Let’s say it’s 2005 and online video is in its infancy. If you’re a Chad Hurley, Steve Chen and Jawed Karim, how much would it cost to start up and run a video sharing site with the hopes of flipping it for more than $1.6 billion? As of this week we know, thanks to confidential Profit and loss information released as part of filings that have been made public in the copyright infringement case between Viacom and YouTube.
Based on those filings, we were able to put together some numbers about how much it cost to run YouTube leading up to the Google acquisition. During the first 18 months of YouTube’s operations, from February 2005 when the domain was first purchased through August 2006 when it was desperately seeking acquirers, the fledgling video company spent more than $11.5 million to grow its user base big enough to become attractive to Google.
Most of that money — about $8 million or so — went to paying for infrastructure needed to run the site, with a vast majority of that money going toward the site’s web hosting costs. In the three months from June 2006 through August 2006, the company was spending about $1 million each month on hosting costs alone, and that wasn’t even taking into account data center costs that YouTube was also paying for or ad serving costs as the firm began selling its own advertising.
In addition to web infrastructure costs, YouTube had other operating expenses and personnel costs to contend with. In the first 18 months of its existence, YouTube spent about $3.6 million on employee compensation, travel, facilities, costs and the like. By November 2005, its regular operating expenses were about even with infrastructure costs — at a little more than $130,000 per month, but not long after that, the company’s web hosting bills really started to take off as the video sharing site gained traction.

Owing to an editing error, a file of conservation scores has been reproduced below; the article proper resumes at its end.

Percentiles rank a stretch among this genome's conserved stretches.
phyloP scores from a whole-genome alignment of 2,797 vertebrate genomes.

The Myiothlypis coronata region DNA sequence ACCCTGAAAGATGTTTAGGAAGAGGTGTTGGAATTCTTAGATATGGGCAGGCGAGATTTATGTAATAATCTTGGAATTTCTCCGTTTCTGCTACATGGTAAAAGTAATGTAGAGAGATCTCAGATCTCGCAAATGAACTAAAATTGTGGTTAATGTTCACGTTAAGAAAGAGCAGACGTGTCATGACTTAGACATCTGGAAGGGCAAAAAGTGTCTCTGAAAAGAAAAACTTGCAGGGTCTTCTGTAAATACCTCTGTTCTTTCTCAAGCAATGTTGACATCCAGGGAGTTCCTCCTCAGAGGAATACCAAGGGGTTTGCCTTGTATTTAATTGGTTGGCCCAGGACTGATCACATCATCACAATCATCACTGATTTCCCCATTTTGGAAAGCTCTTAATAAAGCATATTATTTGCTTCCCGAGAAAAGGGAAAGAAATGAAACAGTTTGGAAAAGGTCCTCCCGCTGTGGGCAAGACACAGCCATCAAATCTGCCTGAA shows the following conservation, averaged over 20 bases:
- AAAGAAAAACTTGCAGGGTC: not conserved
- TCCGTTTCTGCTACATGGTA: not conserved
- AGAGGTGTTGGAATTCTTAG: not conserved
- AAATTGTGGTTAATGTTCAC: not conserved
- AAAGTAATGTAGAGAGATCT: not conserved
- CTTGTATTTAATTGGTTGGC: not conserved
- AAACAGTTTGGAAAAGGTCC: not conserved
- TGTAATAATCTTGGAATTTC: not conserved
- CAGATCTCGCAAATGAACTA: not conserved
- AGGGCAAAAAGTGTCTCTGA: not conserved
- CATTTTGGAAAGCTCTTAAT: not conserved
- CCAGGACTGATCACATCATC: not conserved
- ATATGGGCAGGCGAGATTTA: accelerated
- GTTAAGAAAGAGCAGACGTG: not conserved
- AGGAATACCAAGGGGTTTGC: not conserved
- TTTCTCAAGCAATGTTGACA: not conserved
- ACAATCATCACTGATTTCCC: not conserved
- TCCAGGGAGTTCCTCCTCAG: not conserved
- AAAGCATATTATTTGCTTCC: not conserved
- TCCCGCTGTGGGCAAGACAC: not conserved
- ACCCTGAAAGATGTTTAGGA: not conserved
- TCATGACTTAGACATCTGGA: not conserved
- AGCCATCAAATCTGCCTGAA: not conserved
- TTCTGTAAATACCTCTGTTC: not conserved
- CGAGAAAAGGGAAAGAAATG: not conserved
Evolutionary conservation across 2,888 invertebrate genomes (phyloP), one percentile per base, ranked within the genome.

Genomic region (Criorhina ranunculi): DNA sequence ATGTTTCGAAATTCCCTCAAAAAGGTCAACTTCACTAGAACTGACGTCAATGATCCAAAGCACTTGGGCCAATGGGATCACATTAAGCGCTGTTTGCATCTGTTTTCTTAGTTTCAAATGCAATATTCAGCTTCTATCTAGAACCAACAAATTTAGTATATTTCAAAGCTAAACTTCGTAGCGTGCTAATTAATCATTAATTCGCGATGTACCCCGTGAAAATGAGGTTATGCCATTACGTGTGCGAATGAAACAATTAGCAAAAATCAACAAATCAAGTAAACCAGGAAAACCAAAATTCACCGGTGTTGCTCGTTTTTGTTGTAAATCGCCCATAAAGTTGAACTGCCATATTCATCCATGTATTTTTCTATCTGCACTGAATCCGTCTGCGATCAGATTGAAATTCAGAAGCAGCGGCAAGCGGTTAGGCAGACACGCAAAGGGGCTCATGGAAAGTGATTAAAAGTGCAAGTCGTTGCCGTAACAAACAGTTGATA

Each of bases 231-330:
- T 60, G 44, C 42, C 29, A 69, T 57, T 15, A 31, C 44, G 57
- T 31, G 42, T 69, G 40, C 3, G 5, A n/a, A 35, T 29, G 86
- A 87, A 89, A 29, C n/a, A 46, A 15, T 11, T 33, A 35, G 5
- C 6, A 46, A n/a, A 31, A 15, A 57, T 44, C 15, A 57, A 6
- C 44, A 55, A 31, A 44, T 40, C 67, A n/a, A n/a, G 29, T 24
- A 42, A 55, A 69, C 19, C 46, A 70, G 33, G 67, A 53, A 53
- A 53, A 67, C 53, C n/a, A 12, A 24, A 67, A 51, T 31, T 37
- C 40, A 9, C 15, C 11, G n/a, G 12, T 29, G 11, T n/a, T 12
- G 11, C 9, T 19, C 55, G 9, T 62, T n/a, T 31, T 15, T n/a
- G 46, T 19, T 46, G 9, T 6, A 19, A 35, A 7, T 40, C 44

It wasn’t until December 2005 that YouTube started clocking revenue — a meager $15,000 during that month — and by that point, the company had spent more than $400,000 on operating and infrastructure expenses. But costs began to increase rapidly after that, and topped out at about $2.6 million during August 2006 — just two months before Google’s purchase of the company was made public.
YouTube was never profitable before the Google acquisition — in fact, it pulled in just $5 million in revenues during its first 18 months — but it came close in August 2006, which might have been one reason that Google had an interest in the firm. That month, it posted revenues of $2.5 million. The site did post a gross profit of more than $575,000 during the month if you don’t take into account its monthly operating expenses. Otherwise, with total opex of about $2.6 million, the site fell about $100,000 shy of hitting profitability.
The site raised about $11.5 million in two rounds of financing before being bought by Google in a deal valued in excess of $1.65 billion in October 2006 — which wasn’t a bad return on investment for YouTube’s investors or founders. Famously, though, YouTube has yet to reach profitability, in part because Google had remained committed to growing its user base after its acquisition.
As reported in Viacom’s filings, Google CEO Eric Schmidt mandated for the company to focus on aggressively growing the site, aiming “to grow playbacks to 1b/day [one billion per day].” That mandate remained in place until early 2008, when Schmidt decided the site should shift its focus to monetization of its video assets. Since then, the company has been increasingly focused on bringing more premium content to the site and increasing the number of videos it can place ads against. That focus means that the online video site might finally become profitable this year, according to some analyst projections.
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